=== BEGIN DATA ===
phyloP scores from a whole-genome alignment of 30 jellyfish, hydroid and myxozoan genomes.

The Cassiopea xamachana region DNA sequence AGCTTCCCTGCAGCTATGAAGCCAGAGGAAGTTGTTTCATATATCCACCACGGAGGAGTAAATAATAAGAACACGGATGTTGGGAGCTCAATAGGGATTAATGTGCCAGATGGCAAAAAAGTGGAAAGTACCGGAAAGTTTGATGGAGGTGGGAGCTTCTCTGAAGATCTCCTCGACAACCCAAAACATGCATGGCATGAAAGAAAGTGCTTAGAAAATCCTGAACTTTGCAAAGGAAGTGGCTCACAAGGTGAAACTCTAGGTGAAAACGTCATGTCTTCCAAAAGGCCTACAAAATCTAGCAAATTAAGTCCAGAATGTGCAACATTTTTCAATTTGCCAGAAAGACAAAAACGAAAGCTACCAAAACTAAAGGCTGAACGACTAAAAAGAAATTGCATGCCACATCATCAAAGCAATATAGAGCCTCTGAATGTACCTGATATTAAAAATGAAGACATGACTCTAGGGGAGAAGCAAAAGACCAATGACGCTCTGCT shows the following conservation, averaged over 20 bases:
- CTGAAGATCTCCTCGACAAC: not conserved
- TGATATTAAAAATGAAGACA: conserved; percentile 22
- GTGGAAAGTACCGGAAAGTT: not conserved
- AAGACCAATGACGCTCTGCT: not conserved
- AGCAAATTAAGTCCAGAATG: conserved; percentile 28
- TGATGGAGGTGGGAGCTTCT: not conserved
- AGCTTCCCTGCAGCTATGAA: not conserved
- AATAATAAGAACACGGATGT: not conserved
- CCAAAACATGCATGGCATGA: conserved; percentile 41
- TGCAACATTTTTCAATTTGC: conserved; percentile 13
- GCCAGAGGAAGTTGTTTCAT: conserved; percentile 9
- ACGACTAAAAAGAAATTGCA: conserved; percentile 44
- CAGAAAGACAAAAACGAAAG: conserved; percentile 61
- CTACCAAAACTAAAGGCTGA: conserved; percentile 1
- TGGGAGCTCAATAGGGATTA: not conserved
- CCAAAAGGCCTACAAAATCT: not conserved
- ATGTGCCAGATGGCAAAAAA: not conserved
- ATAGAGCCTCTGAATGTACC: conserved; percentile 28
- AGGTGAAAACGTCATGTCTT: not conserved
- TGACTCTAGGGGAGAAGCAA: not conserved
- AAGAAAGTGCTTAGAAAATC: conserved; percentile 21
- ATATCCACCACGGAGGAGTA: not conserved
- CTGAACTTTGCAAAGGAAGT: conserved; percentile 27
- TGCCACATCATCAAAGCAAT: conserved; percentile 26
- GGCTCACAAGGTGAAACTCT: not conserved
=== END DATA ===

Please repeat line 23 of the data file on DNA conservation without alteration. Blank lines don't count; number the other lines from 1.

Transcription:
- AAGAAAGTGCTTAGAAAATC: conserved; percentile 21